How to start your personal statement
Getting frustrated because you don't know how to begin your personal statement? You’re not alone! Many students find that starting is the hardest part, so we’ve put together six top tips to help you nail your university application.
While the UCAS university application deadline is still a couple of months away, January will arrive before you know it and getting started now will mean you won’t be rushing in the weeks after Christmas.
1. Don’t start at the start
Sounds counterproductive? It’s not. Many students find the opening line the hardest one to write, so why not leave it until last and just try and simply get some ideas down on paper. Don't try to think of a catchy opening, instead plan what you want to say, concentrate on the main content of your statement, use our worksheet to make a draft, and write the introduction last.
2. Write like you
Don’t get caught up in trying to become a human thesaurus. Personal statements should look more like a record of your academic and personal achievements and less like a churning out of quotes from age-old philosophers! Your personal statement needs to show off who you are, which is easy to lose whilst rattling off your achievements or quotes from others. A straightforward sentence that demonstrates your enthusiasm is much better than trying to get their attention with an outdated statement or a quote from a historian from hundreds of years ago. We promise!
Example from one of our students
3. Break it down
The whole personal statement may look like a mammoth task right now, so start off by breaking it into more manageable chunks. Break it up into sections and approach them one at a time – you don't necessarily have to fully write up any of your paragraphs, in fact we advise that you brainstorm ideas before putting pen to paper! It’s also crucial to remember that organisation is key. Write lists of what you want to include in your statement and why you love the subject.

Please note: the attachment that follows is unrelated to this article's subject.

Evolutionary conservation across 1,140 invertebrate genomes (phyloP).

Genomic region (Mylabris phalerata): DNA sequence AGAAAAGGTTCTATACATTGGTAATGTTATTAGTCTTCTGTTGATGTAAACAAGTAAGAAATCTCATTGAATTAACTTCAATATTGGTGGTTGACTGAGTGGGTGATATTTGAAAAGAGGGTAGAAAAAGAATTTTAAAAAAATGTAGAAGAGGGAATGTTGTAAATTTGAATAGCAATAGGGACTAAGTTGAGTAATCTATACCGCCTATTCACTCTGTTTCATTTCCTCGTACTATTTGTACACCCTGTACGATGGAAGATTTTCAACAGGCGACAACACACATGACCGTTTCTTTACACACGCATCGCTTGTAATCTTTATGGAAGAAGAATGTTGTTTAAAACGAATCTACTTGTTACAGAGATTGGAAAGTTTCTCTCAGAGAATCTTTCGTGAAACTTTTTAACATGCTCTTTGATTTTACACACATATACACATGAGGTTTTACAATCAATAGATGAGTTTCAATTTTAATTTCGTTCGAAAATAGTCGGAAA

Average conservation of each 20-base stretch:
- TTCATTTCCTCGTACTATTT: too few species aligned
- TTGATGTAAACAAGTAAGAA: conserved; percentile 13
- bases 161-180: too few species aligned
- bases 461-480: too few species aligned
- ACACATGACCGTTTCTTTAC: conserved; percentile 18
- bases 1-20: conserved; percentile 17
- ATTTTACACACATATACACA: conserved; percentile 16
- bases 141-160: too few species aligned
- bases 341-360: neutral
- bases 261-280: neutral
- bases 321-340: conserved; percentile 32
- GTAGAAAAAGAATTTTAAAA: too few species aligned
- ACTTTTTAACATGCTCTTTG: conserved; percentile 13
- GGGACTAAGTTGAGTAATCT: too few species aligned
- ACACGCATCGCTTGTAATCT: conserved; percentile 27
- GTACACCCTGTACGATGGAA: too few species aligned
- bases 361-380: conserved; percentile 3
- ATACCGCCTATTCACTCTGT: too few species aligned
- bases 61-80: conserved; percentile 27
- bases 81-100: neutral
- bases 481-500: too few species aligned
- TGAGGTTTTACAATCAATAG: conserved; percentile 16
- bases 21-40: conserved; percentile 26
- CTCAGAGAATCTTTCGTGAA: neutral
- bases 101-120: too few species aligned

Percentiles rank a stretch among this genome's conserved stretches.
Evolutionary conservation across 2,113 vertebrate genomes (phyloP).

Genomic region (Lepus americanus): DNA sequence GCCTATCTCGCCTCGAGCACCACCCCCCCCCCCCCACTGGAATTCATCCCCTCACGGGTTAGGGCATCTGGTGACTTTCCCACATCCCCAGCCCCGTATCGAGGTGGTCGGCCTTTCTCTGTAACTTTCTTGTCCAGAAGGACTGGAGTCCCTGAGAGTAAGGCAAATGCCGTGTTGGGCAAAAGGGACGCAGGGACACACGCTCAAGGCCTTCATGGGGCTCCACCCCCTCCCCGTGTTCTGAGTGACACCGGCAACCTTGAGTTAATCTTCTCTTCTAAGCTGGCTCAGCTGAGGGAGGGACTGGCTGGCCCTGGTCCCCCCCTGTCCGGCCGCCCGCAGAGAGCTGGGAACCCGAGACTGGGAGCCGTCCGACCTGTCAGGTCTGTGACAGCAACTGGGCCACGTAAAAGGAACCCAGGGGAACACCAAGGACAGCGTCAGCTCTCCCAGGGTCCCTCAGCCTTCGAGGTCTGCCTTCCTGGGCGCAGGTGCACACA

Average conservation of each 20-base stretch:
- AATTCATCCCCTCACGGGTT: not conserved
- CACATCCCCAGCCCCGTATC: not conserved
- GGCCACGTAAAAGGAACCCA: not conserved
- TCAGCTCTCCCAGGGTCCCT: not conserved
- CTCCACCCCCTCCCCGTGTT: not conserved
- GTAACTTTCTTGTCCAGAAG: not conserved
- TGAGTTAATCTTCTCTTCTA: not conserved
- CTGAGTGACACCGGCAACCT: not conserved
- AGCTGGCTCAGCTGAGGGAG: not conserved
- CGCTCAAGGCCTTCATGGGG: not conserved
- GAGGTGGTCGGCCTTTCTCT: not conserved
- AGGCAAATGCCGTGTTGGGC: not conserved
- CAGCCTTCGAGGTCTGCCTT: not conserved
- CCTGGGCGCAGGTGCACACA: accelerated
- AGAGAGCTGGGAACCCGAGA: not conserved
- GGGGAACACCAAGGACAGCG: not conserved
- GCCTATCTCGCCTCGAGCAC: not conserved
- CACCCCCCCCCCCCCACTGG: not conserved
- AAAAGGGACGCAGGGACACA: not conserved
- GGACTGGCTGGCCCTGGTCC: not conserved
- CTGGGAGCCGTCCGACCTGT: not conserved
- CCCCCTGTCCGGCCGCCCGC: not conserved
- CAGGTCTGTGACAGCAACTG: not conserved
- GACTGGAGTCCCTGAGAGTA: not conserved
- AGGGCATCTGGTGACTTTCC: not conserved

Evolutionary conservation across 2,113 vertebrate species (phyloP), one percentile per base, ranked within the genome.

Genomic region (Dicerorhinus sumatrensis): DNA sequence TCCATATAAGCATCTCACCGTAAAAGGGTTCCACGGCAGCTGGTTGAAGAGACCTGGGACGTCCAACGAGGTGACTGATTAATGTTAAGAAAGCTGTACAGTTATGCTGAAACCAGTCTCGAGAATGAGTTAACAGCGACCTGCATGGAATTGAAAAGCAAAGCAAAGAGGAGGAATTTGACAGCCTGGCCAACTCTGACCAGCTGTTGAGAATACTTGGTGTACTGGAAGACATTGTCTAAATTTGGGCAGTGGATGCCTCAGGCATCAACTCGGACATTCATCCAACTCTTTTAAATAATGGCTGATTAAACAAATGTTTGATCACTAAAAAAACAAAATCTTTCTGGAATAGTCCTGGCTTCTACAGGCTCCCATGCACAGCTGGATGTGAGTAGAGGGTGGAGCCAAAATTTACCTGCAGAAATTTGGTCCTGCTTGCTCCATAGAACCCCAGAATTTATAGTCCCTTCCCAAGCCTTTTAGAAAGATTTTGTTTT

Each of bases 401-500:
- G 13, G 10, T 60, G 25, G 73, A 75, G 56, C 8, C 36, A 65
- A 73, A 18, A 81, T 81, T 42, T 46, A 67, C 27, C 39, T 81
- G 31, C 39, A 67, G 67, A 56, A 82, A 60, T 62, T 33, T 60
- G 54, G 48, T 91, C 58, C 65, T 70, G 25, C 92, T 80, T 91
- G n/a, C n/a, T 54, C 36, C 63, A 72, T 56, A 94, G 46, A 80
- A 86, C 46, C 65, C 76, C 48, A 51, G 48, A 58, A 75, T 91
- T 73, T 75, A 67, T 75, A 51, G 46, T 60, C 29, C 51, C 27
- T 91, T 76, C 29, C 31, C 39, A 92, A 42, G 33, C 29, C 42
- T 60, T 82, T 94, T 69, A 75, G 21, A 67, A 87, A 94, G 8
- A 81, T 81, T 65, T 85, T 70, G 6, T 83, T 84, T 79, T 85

Voluntary work: This can include peer mentoring and being a prefect. Remember to say what you did/ do, then what you learned from it and why you found it useful and rewarding.
Example from one of our students
4. Use examples – back yourself up!
Don’t lose sight of the task at hand. Always remember to answer the question: ‘Why should we give you a place on the course?’ Instead of writing about yourself aimlessly, check that every bit of the personal statement should be answering this question. When you are talking about your strengths and qualities, make sure you use examples to highlight your claims whenever appropriate.
5. Now write your opening line
So now you have done all the above steps, let’s get down to it: the most effective opening sentences are simple, to the point and personal to you. Remember showing your interest and enthusiasm in the course is the biggest thing. Start with why you chose it, then try and summarise this in one or two sentences. Be original and refer to personal experiences as a way to draw attention. Avoid overused opening sentences, quotes and clichés like ‘when I was young…’ They want to know about you now, not your childhood or Shakespeare!
6.Check, check, and check again!
Once you've started your first draft, get other people to critique your statement, especially if you know other students who are currently doing the same course you're applying for. You can also ask teachers or professionals in the field. Use appropriate vocabulary, spelling and grammar. Use words with precise meanings, avoid pretentious language or giving the impression you just swallowed a dictionary. Read it back to yourself out loud – and get parents, friends or siblings to take a look through too.
Free personal statement checklist
Writing your personal statement for the UCAS deadline on 15 January? Download your free checklist to help nail your application.